"Rome has those in spades," she said. "Rome marches across the vast territory, creates an empire and then plants large public works all over it that need to be defended."

The empire was filled with "big projects" such as roads and aqueducts, which not only required an "innovative design," Briggs pointed out, but also a "big, complex labor force."

The Senate during the Roman Empire
© J Williamson/Culture Club/Getty Images
The Senate during the Roman Empire is assembled in a temple with council members wearing white tunics and togas.
"Contemplating the who, what, when and where of building these things and then replicating that all over the Empire with the existing technology? It's just a really fun thought exercise," she said.

The same thought process goes for military construction, Briggs said.
"This isn't some lost city or vanished people. The remnants of this culture are everywhere waiting to be devoured."
"How do you organize, discipline, arm, clothe and house your forces all over the Empire — sometimes in hostile territories?" she asked.

"If you were plunked down in the middle of the Roman Empire, how would you do it? What would your life be like?"

The history expert assumed that the accessibility of Roman artifacts is what keeps the empire top of mind for some people.
column of Roman soldiers
© J Williamson/ Culture Club/Getty Images
column of Roman soldiers is shown advancing over a bridge.
"There's no shortage of material from that time to consume," she said. "Roman men liked to write, and they did a lot of it."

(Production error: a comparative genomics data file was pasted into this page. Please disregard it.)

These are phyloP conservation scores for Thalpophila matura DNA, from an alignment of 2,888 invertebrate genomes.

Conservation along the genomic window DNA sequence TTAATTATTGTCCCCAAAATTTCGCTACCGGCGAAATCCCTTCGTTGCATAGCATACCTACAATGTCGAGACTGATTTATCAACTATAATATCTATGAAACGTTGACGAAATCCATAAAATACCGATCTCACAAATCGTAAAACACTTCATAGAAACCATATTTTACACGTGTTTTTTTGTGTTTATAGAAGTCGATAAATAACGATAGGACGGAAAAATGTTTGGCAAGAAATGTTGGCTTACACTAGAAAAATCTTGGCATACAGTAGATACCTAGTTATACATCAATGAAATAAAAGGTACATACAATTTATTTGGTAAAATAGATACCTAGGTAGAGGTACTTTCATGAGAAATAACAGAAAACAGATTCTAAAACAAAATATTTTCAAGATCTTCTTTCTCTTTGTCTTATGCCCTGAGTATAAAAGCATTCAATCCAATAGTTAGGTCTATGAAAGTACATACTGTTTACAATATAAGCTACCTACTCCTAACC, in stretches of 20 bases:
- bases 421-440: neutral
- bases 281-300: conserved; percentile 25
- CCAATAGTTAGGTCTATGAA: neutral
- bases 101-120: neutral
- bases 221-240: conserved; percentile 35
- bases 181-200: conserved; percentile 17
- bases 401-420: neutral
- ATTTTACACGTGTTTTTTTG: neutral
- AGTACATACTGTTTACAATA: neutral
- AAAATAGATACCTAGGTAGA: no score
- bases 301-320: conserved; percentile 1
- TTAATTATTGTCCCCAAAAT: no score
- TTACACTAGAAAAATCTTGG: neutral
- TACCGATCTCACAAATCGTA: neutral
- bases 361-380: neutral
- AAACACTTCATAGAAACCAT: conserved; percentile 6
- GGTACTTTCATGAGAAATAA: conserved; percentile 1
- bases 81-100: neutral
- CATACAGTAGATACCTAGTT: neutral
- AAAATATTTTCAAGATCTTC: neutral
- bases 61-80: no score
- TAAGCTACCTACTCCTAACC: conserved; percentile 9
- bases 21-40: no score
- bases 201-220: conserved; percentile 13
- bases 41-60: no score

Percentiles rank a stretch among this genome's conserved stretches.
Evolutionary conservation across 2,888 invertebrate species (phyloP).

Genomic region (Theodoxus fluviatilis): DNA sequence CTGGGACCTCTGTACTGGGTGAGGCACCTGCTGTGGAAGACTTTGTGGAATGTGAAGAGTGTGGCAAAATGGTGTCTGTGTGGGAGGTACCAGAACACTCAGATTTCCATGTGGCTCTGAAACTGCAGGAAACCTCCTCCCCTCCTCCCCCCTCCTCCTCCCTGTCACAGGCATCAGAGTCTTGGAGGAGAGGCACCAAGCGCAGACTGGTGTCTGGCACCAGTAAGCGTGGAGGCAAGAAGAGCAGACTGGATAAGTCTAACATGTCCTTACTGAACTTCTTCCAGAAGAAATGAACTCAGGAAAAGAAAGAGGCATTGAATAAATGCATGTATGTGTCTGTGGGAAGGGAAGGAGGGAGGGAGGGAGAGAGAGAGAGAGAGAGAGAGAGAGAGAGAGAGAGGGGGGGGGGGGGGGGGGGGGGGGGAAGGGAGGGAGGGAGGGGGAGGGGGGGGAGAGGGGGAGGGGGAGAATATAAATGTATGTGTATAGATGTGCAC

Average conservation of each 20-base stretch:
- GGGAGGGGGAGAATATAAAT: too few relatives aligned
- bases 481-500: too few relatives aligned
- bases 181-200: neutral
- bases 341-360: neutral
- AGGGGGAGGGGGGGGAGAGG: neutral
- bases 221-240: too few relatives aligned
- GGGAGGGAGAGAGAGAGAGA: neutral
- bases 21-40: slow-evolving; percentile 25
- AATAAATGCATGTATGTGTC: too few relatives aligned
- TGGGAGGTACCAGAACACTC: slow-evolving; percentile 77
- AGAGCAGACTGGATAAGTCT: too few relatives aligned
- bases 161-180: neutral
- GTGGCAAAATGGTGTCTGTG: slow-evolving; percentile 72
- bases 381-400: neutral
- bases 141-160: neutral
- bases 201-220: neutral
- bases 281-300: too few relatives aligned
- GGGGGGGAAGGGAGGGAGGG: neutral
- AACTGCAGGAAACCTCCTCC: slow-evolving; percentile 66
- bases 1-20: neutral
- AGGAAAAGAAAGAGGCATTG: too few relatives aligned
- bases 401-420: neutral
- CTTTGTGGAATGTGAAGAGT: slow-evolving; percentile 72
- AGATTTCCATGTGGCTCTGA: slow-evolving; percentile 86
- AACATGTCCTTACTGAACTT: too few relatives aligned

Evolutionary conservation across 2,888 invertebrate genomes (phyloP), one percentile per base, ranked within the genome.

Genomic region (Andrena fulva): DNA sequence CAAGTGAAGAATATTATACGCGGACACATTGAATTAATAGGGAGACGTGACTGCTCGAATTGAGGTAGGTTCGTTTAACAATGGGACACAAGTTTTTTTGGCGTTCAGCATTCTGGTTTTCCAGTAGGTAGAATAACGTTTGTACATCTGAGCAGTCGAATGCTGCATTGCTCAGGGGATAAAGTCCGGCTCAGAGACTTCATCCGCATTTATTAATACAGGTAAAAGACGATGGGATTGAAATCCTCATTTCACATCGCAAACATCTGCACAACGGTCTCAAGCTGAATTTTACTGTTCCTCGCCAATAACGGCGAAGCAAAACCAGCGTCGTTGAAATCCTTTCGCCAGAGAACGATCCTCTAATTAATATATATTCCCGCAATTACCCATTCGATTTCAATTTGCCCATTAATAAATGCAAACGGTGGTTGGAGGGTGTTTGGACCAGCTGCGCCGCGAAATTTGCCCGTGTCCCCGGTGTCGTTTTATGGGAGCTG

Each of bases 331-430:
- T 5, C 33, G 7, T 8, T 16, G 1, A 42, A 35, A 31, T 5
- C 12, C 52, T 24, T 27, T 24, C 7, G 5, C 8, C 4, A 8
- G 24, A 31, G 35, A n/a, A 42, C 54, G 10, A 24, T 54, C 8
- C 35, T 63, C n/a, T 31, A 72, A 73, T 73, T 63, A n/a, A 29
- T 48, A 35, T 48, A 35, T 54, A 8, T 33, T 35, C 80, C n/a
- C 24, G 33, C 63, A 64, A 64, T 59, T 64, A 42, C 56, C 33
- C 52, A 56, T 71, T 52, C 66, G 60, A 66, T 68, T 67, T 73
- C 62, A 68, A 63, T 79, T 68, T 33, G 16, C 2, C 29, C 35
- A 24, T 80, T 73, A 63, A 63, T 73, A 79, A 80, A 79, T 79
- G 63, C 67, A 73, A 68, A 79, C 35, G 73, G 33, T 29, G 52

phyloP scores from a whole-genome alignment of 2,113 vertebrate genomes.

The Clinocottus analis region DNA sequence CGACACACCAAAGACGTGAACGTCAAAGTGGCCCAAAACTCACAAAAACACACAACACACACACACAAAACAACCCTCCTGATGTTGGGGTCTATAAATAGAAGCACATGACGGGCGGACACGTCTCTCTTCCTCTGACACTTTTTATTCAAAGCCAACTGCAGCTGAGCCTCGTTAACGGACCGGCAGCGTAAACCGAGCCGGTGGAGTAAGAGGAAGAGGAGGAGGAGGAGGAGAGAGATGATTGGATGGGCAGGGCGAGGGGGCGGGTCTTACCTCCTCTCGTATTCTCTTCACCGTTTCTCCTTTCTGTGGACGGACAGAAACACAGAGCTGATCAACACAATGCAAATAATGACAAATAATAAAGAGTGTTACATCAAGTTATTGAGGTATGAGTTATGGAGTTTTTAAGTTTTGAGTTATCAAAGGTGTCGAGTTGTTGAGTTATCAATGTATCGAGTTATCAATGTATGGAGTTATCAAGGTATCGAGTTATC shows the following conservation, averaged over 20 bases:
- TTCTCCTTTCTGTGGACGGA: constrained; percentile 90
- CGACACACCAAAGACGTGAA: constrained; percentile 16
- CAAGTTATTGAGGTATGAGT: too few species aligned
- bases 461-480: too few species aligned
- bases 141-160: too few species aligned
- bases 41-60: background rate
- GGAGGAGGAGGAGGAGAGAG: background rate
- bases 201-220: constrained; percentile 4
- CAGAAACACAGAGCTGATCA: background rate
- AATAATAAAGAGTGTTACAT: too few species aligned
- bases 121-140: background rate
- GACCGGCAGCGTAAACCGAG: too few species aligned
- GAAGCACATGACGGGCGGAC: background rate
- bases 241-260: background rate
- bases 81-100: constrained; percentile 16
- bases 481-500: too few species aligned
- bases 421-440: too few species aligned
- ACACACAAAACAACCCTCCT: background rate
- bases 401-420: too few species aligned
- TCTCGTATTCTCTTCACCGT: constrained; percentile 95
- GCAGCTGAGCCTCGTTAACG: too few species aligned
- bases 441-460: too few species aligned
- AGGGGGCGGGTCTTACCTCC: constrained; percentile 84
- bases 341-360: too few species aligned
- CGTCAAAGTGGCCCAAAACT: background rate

She added, "And people have been obsessed with Rome for ages — so they've written a lot about Rome, too."

Even the Founding Fathers of the United States were "obsessed" with Rome, according to Briggs.

"They adopted Roman aliases when writing their 18th-century pamphlets and op-eds," she said. "For example, 'The Federalist Papers' were published under the pseudonym 'Publius,' after a founder of the Roman Republic."

America's founders also read Edward Gibbon's "Decline and Fall of the Roman Empire," with Volume I being published in 1776, and "obsessively worried about being a parallel to the licentious Roman Empire," said Briggs.
Dinner in the garden during the Roman Empire
© J Williamson/Culture Club/Getty Images
Dinner in the garden during the Roman Empire is pictured, including feasts, fountains, leisure, togas, flowers and double aulo instruments.
"So, it's a very American thing to think about Rome," she added.

At the "heart of it," Briggs suggested the topic stays popular with both men and women because the Roman Empire is "full of good stories."

"TV and movies are full of them: 'Ben-Hur,' 'Cleopatra,' 'I, Claudius,' 'Gladiator,' HBO's 'Rome,'" she said. "Compelling situations, political intrigue, dysfunctional families, and a growing empire as a backdrop."

"Don't we all think about this stuff all the time in our fiction? Our history is full of it, too," she said.

"And I think it's all the more compelling because it's not made up. It really happened."

For more from National Geographic on the Roman Empire, visit